Who You Are and What You Need: Part I

If you’re an athlete looking for online programming, you have a long road ahead of you – CrossFit mainsite , Invictus, OPT, Outlaw, Misfit, local box, remote programming, individualized programming,  etc, etc, etc, click, click, click – which one do I pick?

Rewind the clock 10 years and choosing a training program to follow was EASY – there were fewer options coupled with a healthy dose of ignorance – people simply knew less about what made a good program “good” and a bad program “bad”.

“WOD until you puke!!!!!” seems ridiculous now, but back then it was “hard training”.

The sport of fitness is growing and with it, the knowledge within the community – this is good. But couple this growth with the accessibility of the internet, the prominence of social media, and the eagerness of people to make money, it can be easy to become lost in the shuffle of training methods, philosophies, and implementations.

Every time a gym posts a lifter screaming “fuck yeah” with PR no-foot, no-hands, no-contact snatch off the high blocks with straps, knee wraps and a squat suit (you know who you are), the PR junkie in our brain goes “oooo I want that”. Follow.

Then we watch the CrossFit Games and find out that it’s now called the Invictus Games because they’re all going to win anyway, we say “oooooo I should follow them.” Follow.

Tomorrow, you hear that Froning makes up his workouts as he goes along through the week and “No plan as plan” seems like the magic bullet. ZenFit. Follow.

Or maybe you are getting bricked at the gym, maybe your joints hurt, maybe someone said something mean to you on Facebook, your marriage is falling apart, you ate some bad cheese – a new program will cure all your ills and lead you into a life of wealth, fame, and prosperity. IT. WILL. MAKE. YOU. WHOLE. AGAIN.


How do you wade through it all?

This is the start of series on navigating your fitness future: general principles an athlete should keep in mind as they figure out who they are and what they need.

Point 1: There are many ways to success

One coach believes in a strength and conditioning approach towards progress – an oversimplification would be more “working out” and less “WODs”.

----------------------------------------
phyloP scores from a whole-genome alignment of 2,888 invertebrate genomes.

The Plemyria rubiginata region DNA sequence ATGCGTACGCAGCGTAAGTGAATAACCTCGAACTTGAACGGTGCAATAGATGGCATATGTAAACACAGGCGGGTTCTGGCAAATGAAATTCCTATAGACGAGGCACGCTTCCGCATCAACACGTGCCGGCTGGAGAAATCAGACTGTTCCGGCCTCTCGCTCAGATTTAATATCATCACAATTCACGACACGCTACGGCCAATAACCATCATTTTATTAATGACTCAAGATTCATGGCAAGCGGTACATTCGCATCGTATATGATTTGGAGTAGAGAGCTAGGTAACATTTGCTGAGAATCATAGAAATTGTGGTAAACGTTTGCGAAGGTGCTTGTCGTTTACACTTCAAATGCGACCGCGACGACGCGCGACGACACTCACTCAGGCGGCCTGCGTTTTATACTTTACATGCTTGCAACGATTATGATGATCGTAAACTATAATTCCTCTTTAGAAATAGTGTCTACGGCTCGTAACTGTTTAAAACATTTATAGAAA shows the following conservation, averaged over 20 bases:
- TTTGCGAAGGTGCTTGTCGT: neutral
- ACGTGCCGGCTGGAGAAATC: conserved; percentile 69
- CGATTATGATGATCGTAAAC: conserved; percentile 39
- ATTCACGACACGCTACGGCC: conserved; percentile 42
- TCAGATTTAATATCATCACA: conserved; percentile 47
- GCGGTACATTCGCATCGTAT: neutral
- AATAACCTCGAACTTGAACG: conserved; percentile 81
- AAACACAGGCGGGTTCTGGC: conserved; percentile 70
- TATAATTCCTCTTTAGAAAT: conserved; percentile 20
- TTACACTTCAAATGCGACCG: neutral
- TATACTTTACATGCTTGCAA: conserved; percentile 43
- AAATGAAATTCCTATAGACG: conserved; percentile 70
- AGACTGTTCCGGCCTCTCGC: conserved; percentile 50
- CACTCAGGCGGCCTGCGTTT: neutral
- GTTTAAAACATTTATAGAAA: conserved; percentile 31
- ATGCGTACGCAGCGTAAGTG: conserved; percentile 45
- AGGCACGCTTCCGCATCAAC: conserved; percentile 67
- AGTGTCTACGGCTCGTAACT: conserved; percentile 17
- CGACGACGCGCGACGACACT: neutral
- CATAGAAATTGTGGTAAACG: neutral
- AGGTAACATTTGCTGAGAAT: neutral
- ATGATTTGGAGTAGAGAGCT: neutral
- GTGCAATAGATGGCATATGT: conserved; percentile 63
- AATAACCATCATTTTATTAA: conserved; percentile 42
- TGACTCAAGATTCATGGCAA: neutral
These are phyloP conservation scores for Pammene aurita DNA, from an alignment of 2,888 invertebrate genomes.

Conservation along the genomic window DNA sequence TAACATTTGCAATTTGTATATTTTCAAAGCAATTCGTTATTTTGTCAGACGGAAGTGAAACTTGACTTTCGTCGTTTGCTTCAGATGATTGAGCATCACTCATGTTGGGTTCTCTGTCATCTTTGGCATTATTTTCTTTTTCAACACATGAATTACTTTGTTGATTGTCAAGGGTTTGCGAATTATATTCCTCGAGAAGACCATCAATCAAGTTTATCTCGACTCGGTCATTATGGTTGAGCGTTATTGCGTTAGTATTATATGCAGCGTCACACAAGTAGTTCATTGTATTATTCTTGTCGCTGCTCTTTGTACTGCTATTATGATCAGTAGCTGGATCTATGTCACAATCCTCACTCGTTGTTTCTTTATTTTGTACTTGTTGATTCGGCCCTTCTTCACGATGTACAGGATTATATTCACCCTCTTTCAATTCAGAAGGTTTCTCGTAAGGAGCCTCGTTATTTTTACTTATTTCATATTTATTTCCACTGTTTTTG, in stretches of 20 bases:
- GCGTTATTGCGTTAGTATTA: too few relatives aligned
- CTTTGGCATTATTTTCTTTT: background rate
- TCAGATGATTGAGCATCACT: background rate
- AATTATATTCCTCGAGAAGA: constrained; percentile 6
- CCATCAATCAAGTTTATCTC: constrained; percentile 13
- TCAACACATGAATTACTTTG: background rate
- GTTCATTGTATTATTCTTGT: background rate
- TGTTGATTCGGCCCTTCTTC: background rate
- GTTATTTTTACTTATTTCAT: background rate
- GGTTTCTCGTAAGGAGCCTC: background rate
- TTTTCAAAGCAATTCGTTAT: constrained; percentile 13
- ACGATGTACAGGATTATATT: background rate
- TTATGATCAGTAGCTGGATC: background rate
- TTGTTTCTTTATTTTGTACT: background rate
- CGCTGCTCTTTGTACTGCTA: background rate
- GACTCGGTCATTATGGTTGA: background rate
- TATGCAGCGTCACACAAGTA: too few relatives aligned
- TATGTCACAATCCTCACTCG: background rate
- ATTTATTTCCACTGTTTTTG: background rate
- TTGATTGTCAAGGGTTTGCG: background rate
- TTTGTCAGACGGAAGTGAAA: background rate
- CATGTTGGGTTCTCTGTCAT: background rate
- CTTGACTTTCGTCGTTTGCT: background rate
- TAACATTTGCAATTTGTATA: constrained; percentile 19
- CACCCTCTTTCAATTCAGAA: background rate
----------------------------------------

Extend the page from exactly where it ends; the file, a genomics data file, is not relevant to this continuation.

Another’s belief is “to get better at CrossFit you need to do CrossFit”.

Or another combines the two thoughts.

Some programming is constantly varied and some is less so.

There are also coaches who believe less in individualization and more in allowing the demands of the sport elicit progress – “one size fits most” – and workouts are more general.  There are coaches who believe only in individualization as the way forward and trying to follow a program someone else is doing will simply lead to stalled progress and injury.

Here is the bitter truth some people don’t want you to know – All of these approaches can work.


I know this statement goes against the wishes of guru coaches who want to wag their super secret ultra specialized elite knowledges around in the air so they can lead the masses to fitness nirvana, and might be surprising coming from someone who writes programming. But it’s true – lots of things can work. There are many ways to improve fitness, but upon examination the most successful ways will have some things in common.

At the most basic level, training programs will understand and adhere to basic concepts; volume, intensity, fatigue management, movement proficiency, recovery, etc. For example, there are different ways to improve the back squat. Different kinds of sets, different reps, different percentages.

What doesn’t change is that as the weight gets closer to maximum, a person will be able to do less reps in a workout, less reps through a training week and will require more time to recover. The basic concept here is “as intensity increases, volume decreases”.

In other words, what people can do is lift heavier weight for less reps, or less weight for more reps.

What they can’t do is lift their heaviest weights for the most.

For example, this brain-busting prescription:  10 sets of 3 at 100% of 1RM.

Yes, this was actually a thing. Like, in real life a coach expected people to do for a workout.

A couple things to keep in mind here – just because many things work doesn’t mean everything works. Not all programming is created equal. Some coaches suck. Some are awesome. And even though there are different ways to successfully apply basic principles, there is a reason some programming is more successful than others – it’s just better.

This “many things work” belief also doesn’t mean that YOU are qualified to make your own programming. The internet is full of people who say things like, “Ok, I know what I need so I’m going to do 5/3/1 to get stronger then Invictus for my metcons then gymnastics wod for my gymnastics stuff then make up my own workouts on weekend because that’s what Froning does and…..”

Just because you can justify what you do doesn’t mean it works or even makes sense. Be humble enough to be able to admit you may have no idea what you’re doing. Your body isn’t an internet forum and it won’t take your bullshit.

Next Post – Point 2) Your success is your responsibility

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